Near the village of Geguti, 7 km south of Kutaisi, where the Rioni Valley opens into a wide plain, stands a large ruined palace that once belonged to the Georgian monarchy. It has been supposed that the palace was built on the remains of a Roman castellum, which can be identified as being that of Mocheresis mentioned by ancient authors.
Zedazeni is one of the oldest Georgian monasteries. Its history dates back to 510s, when St. John of Zedazeni (Ioane Zedazneli in Georgian), the leader of the group of monks known as “thirteen Syrian Fathers,” secluded himself on the summit of Mount Zeda Zadeni.
Akhaltsikhe is one of the oldest Georgian cities, being known from written sources since the twelfth century. As an important military stronghold and regional political centre, it always attracted the attention of neighboring powers that aimed to dominate over the South Caucasus region. In the 1570s, Akhaltsikhe was conquered and remained under Ottoman rule until 1828, when the city was captured by the Russian Empire.
Tbilisi Architecture Biennial, conceived under the name “What Do We Have in Common''. Purpose of the projects has a far-reaching significance that will resonate in the future.
History of Tbilisi hotels is one of the bridges that link Georgian history with European history.
Medieval Georgian sculpture was formed in the bosom of local culture under the influence of Hellenistic and Persian, as well as the East Christian artistic traditions.
The first years of independence turned to be very tough for Georgia. The painful process of transformation from planned command system to market economy was accompanied by military conflicts and political chaos that caused deep social and economic crisis of the country in the early 1990s.
The first opera performances in Tbilisi were staged in the mid-nineteenth century. The present building of Tbilisi Opera and Ballet State Theatre was constructed from 1880 to 1896 by Viktor Schroeter, a prolific architect from St-Petersbourg who worked in many cities of the Russian Empire.
The Svetitskhoveli Cathedral in Mtskheta is Georgia’s most famous landmark. According to Georgian tradition, it stands on the burial site of the Christ's chiton.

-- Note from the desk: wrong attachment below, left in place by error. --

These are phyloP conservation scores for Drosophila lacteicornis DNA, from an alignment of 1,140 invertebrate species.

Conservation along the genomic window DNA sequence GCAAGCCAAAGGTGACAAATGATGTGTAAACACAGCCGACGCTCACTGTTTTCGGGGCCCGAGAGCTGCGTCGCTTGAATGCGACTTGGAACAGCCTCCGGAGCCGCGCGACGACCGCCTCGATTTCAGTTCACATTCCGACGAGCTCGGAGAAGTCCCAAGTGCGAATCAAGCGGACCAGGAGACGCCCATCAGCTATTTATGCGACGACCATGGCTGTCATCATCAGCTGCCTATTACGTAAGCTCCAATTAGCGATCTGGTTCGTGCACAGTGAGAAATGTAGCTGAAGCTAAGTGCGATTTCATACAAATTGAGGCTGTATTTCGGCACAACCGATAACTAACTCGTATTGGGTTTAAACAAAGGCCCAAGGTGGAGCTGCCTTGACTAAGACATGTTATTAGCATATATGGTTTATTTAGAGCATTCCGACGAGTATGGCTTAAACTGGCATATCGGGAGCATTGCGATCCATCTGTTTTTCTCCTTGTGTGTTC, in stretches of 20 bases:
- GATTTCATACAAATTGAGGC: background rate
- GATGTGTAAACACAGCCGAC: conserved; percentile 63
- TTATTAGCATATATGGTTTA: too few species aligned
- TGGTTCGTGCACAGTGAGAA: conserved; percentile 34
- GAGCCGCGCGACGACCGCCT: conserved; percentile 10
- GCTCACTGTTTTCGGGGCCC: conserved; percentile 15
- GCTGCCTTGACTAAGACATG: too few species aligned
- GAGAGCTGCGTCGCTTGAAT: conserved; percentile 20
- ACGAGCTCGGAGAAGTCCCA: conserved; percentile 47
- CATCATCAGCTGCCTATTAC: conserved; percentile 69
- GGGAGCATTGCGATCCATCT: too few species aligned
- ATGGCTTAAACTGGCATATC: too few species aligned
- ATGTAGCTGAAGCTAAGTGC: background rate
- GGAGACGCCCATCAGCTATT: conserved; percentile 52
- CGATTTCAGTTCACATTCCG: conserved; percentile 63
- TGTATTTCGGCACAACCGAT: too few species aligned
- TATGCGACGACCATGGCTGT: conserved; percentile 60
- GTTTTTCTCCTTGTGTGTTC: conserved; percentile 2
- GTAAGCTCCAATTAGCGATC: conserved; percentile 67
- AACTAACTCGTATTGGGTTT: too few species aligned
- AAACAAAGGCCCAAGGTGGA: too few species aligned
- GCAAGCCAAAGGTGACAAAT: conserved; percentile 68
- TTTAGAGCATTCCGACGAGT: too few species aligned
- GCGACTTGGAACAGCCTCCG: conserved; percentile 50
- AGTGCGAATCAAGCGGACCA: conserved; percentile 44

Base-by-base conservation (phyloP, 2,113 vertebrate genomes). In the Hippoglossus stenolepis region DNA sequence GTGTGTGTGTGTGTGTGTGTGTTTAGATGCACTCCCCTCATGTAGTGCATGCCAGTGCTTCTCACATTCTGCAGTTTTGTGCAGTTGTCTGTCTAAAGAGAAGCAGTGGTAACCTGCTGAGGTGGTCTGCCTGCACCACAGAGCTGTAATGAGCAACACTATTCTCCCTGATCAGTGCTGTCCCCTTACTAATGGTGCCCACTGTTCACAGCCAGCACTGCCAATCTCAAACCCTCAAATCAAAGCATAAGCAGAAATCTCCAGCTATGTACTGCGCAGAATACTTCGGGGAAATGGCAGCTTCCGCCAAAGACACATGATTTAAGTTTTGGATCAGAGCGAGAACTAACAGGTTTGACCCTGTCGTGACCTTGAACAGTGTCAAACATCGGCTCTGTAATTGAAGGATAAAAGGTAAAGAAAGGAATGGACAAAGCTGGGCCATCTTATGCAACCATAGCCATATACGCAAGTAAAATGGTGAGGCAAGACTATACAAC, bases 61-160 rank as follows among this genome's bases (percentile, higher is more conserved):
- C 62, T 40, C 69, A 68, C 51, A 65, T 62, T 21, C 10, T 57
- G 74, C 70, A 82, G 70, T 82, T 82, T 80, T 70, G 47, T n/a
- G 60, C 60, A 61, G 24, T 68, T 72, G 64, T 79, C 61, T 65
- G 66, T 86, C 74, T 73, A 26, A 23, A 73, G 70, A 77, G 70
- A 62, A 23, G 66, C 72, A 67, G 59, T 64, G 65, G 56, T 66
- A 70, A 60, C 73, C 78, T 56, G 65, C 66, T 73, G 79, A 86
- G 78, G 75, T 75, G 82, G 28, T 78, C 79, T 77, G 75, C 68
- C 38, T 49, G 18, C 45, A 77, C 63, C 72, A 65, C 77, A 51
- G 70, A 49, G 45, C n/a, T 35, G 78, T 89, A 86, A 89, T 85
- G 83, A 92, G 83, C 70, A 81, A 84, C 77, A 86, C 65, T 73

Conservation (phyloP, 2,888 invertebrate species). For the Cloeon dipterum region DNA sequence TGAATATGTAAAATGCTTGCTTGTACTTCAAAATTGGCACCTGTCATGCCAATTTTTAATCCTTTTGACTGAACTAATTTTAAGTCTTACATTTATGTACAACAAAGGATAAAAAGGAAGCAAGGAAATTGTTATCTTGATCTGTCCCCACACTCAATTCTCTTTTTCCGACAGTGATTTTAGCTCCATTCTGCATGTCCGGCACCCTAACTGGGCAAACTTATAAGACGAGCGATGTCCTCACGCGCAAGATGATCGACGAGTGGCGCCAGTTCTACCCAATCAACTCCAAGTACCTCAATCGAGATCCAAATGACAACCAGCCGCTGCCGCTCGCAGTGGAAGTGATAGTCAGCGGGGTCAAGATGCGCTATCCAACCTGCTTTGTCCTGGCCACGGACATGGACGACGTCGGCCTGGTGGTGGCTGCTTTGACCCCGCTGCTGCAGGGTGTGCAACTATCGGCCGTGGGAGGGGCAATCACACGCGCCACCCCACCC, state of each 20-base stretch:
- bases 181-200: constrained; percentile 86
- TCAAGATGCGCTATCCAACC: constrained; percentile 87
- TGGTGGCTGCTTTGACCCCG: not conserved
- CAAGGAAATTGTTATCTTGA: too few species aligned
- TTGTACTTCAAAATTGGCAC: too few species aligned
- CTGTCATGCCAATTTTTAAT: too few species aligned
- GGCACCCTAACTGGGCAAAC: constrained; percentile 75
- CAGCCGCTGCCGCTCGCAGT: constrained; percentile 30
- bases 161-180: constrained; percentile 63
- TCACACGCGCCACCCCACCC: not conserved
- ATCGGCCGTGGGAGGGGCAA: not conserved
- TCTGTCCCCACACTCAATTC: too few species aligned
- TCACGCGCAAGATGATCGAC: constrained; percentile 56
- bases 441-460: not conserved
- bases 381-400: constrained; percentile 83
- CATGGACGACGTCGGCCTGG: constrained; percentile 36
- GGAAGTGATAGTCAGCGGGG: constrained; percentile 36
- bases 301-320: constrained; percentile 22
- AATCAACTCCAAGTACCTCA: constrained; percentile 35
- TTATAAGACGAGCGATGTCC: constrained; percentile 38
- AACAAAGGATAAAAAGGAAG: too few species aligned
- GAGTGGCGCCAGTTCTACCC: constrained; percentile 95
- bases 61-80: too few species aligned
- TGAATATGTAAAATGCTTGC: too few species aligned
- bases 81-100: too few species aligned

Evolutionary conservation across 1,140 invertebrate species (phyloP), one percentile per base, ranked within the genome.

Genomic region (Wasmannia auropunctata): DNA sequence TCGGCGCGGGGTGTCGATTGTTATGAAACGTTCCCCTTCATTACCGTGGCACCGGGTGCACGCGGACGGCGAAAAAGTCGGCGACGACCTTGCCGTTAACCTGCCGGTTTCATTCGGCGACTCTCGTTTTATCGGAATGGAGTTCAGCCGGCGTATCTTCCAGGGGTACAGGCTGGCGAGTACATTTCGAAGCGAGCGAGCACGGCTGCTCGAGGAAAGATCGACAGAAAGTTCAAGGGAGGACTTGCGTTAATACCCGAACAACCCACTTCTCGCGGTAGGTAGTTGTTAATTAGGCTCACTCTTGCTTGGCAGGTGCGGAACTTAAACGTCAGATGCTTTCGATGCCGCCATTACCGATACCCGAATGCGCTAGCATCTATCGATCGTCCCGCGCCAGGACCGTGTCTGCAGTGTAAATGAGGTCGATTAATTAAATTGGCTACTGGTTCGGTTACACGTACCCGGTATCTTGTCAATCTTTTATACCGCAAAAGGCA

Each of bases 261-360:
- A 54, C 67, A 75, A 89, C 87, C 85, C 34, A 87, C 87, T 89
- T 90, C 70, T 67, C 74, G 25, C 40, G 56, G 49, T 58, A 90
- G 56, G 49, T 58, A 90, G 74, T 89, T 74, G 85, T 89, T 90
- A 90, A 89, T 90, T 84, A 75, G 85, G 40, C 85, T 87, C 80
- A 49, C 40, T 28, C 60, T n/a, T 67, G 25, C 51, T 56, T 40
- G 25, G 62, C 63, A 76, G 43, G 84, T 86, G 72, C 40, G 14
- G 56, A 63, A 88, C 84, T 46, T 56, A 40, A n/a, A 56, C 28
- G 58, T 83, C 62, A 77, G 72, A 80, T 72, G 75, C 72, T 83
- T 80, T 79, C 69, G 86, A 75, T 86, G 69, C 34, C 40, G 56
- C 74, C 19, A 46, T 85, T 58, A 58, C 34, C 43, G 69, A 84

After the conversion of Iberia (east Georgia) around 330, St Nino, the illuminatrix of Georgia, erected a large wooden cross on the mountaintop near Mtskheta, which drew a lot of worshippers. Chroniclers mention it as an important pilgrimage site and one of the most sacred places in the Caucasus. Between 545 and 586, a small church, the so-called Minor Church of the Holy Cross, was built next to the cross. The Major church that covered the wooden cross was constructed between 586 and 605. It is a tetraconch, i. e. a domed building with four apses arranged in the cardinal directions. Between the apses there are additional chambers in all four corners, which communicate with the central space by means of 3/4 circular niches. The transition from the central square bay to the octagonal drum and further to the circle of the dome is effected through three rows of squinches.
The Christian architecture in Georgia begins around 330, when Christianity became the state religion. The newly converted King Mirian built the first church in the royal garden in Mtskheta, the ancient capital of East Georgian kingdom, on the site believed to be the burial place of the Christ's chiton. Emperor Constantine, willing to promote King Mirian's building activity, sent architects and masons to Georgia. Chronicles say that "the Greeks" built four churches in different regions of the country, but Constantinopolitan builders did not exert essential influence on the further development of Georgian church architecture.
The Historical Monuments of Mtskheta were inscribed on the World Heritage List in 1994. The property consists of the Jvari Monastery, the Svetitstkhoveli Cathedral and the Samtavro Monastery. Major archaeological remains bearing witness to the high level of art and culture of Georgia over four millennia.